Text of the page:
And guess what – apparently Vogue thinks that a D cup is bigger than my Fs – the fit on the boobs was way too big. I’ve read elsewhere that Vogue use a high bust point and this was borne out here – apparently Vogue draft for enormous torpedo-tits. I sized down to a C by comparing the difference between the C and D pattern pieces and removing the same amount from my toile. This worked well and I achieved a good fit on the bodice.
The rest of the pattern wasn’t so simple as Vogue liked to kid on. Although I love the brilliant and clear instructions included with indie companies like Tilly & the Buttons, I mainly sew with Simplicity/New Look and I find those instructions brief but fairly clear. But I didn’t find the Vogue so easy. I struggled with inserting the pockets so the raw edges didn’t show and was completely stumped at attaching the shoulders and lining together. I was rescued by Sew Over It’s amazing tutorial. This is the sort of step which, although clear once you’ve done it and seen how it works, really is complicated for beginners and if Vogue are going to market their patterns as ‘very easy’ it would really help if they provided some online support/tutorials like the indie pattern companies do. After all, they have far more resources!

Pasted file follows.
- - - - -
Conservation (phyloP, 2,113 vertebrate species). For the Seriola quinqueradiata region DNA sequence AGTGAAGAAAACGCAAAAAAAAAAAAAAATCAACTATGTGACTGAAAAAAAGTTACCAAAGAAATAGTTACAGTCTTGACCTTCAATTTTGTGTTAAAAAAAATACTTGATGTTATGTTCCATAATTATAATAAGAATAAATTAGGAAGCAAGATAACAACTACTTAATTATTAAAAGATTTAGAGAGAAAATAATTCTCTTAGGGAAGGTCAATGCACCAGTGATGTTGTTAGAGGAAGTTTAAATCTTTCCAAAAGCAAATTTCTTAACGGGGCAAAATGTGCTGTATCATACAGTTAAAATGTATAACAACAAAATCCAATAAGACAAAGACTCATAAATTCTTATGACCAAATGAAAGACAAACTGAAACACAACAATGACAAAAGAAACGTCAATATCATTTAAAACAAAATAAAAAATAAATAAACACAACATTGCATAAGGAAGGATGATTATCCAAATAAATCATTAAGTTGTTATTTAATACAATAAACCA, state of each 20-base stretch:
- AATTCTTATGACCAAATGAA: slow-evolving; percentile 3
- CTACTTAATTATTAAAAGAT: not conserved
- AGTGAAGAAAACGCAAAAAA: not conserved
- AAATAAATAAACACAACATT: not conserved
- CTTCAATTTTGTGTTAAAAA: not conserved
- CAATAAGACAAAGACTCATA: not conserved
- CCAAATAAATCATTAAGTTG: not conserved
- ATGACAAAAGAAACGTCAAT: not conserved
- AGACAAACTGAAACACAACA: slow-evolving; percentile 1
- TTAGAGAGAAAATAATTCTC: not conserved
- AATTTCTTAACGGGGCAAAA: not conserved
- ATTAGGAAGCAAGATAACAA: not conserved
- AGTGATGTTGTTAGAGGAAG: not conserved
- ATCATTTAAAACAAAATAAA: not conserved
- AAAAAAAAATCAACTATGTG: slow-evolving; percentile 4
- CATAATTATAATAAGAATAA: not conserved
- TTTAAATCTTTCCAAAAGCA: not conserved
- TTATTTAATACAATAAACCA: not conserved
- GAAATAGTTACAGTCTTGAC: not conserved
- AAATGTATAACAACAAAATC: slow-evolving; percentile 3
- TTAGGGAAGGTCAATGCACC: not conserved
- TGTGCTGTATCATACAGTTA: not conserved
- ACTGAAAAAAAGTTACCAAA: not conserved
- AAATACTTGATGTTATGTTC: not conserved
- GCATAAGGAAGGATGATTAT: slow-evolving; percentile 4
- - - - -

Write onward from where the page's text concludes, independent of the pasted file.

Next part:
Once the shoulders were sorted the rest was fairly simple. Here’s a snap of the finished version one (excuse fluffy hair!)
The fit isn’t bad (at this stage I hadn’t inserted the zip so the dress isn’t sitting quite straight on me) and the pattern-matching was okay-ish. I consulted my bestie, the indispensible Mr I. Having a male friend is dead handy when it comes to things like this because they don’t flatter or sugar coat. He reckoned that the pattern matching over the bust could be better and on balance I agreed. I wielded my trusty unpicker and had another go.
Version 2 was much, much better. Although I did have enough fabric spare to re-cut the bodice pieces if need be, it actually wasn’t necessary. I managed to tweak the neckline and seam allowance to better align my squares/lines. A lesson I learned in pattern matching was that in cases where you’ll never get perfect matching, such as with curved princess seams, you should aim for the best match to be at the focal point – in this case across the bust of the bodice. I’d originally matched the pattern pieces from the shoulder downwards.
Here’s the finished garment:
Although I like the end result, and I love the sort of Alice vibes of this fabric/pattern combo, I decided not to bother making up the dress again with my proper fabric. I didn’t find the scoop neck as flattering as I’d hoped (and I should point out that when I say ‘flattering’ I mean just that – I’m not looking to make my boobs look smaller, just wear clothes that show off my body the best). I personally think that neckline may have looked better an inch or so lower. Having said all that. I’ve worn the dress several times and will continue to do so – it’s perfect for the current heatwave!